Current numbers to know in trucking
By: Phil Sneed
The trucking industry's two-month stretch of job loss came to an end in April, as companies in this space added around 700 jobs, according to information recently released by the U.S. Department of Labor as part of its monthly jobs report.
The uptick in jobs aligns with the rest of the economy as 160,000 jobs across the board were added last month. While not as robust as some economists had hoped, it was still positive news. Additionally, unemployment remained unchanged at around 5 percent.
According to The New York Times, while the economy did not expand as much as some economists had previously hoped, gains in the labor market are being looked at more reliably. Growth in the economy will eventually pick up.
"The trucking industry's two-month stretch of job loss came to an end in April."
Employment numbers will also play into whether the Federal Reserve decides to hike interest rates during the upcoming June meeting. After the minutes were released from the April meeting, the Fed indicated that rates would likely increase if data and trends point to strong economic growth during the second quarter. Inflation is also being carefully looked at as it nears the objective of 2 percent, CNBC stated.
A potential hike would be expected, but the timing may still come as a bit of a shock to some. When rates were last raised in December 2015, Federal Reserve Board Chair Janet Yellen indicated benchmark rates would increase in 2016, but it was anyone's guess as to exactly when such a change could occur. If rates go up in June, it might come as a surprise to some investors. Most did not expect a hike until later in 2016.
The health of the economy and other factors, such as interest rates, have a direct relationship to the trucking industry. It's important for carriers, shippers, receivers and others in this space to prepare for any possible changes stemming from the ever-shifting economic climate.
Pocket Guide is released
The Federal Motor Carrier Safety Administration recently released the 2016 Pocket Guide to Large Truck and Bus Statistics. With this information, fleets can potentially spot trends and adjust accordingly. For example, the economic impact of various regulations within the industry can be examined to see if they are actually hurting a fleet's bottom line because of additional costs.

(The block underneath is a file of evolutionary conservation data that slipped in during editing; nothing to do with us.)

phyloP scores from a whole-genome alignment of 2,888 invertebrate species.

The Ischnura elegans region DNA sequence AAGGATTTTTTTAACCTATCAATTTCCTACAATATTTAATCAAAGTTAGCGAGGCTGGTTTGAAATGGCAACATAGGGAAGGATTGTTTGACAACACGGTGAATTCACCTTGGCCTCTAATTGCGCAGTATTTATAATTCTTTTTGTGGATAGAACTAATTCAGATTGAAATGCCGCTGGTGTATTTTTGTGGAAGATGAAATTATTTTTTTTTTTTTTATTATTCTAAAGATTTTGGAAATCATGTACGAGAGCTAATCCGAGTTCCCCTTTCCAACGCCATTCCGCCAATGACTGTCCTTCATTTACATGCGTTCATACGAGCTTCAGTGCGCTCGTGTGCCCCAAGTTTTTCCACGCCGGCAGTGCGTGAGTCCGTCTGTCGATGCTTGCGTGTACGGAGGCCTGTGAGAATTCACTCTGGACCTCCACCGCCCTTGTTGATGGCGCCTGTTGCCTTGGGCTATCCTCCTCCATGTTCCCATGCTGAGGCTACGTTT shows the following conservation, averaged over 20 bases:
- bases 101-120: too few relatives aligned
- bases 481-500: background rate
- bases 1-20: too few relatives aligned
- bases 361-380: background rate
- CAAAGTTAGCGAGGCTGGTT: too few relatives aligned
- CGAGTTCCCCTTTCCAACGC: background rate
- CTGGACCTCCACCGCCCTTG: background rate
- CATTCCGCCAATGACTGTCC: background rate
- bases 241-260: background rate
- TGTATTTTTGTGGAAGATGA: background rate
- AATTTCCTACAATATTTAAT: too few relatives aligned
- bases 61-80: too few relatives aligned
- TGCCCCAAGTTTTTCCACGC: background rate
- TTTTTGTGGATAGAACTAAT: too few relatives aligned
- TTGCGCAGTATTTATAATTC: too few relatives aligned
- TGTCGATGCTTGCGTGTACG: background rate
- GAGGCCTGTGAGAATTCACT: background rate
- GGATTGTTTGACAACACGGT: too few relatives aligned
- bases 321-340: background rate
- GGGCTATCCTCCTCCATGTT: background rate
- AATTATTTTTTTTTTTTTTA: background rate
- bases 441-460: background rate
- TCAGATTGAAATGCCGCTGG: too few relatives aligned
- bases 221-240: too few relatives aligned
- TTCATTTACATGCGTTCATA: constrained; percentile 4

The Pocket Guide also helps the FMCSA develop a better understanding of just how large the trucking industry actually is today. The agency stated that the number of large trucks registered was nearly 11 million in 2014, an increase from the 10.5 million in 2013.
In terms of vehicle miles traveled (VMT), large trucks logged just over 279 billion miles in 2014. Trucking is a vital aspect of the American economy, and companies rely on the transportation method to move freight and other goods. In fact, trucking transported 72.5 percent of total weight of freight, by far the most of any transportation mode. Rail was second at 10 percent.
Every year since 2002, the amount of weight trucking transports has increased. For instance, over a decade ago, drivers were delivering 11.9 million tons freight and in 2013, it increased to 14.5 million tons.
Importance of roadside inspections
The Pocket Guide also highlighted the frequency of roadside inspections, which are defined as an examination of a vehicle and/or a driver by an authorized safety inspector. These inspections help determine if the driver, vehicle or both are following either the Federal Motor Carrier Safety Regulations or Hazardous Materials Regulations.
"A majority of these inspections fall under Walk-Around, while the second-most were Full Inspections."
A majority of these inspections fall under Walk-Around, while the second-most were Full Inspections and then Driver-Only.
Approximately 95 percent of roadside inspections are conducted by state inspectors, and in 2015, they tallied 3.2 million driver and vehicle inspections. A large number of inspections took place near the U.S.-Mexico border in parts of Texas, Arizona, New Mexico and California, a practice drivers who routinely travel through that route should take note of.
These roadside inspections can encompass many checks, from the maintenance of the vehicle to ensuring drivers have the proper paperwork. But inspectors can also be checking to ensure that trucks transporting food are in compliance with various rules regarding the safe delivery of food.
While these rules, as part of the Food Safety Modernization Act, will not officially go into effect for at least another year for a majority of fleets, drivers will still want to ensure their vehicles are properly maintained. This includes ensuring the refrigeration system is working to prevent food from spoiling, for instance.
The Pocket Guide also illustrated that roadside inspections do occur and truckers should expect them. Other statistics in the document highlight the importance of trucking, especially at a time when there is still some uncertainty surrounding the economy.
Even so, trucking is the most popular mode of transportation.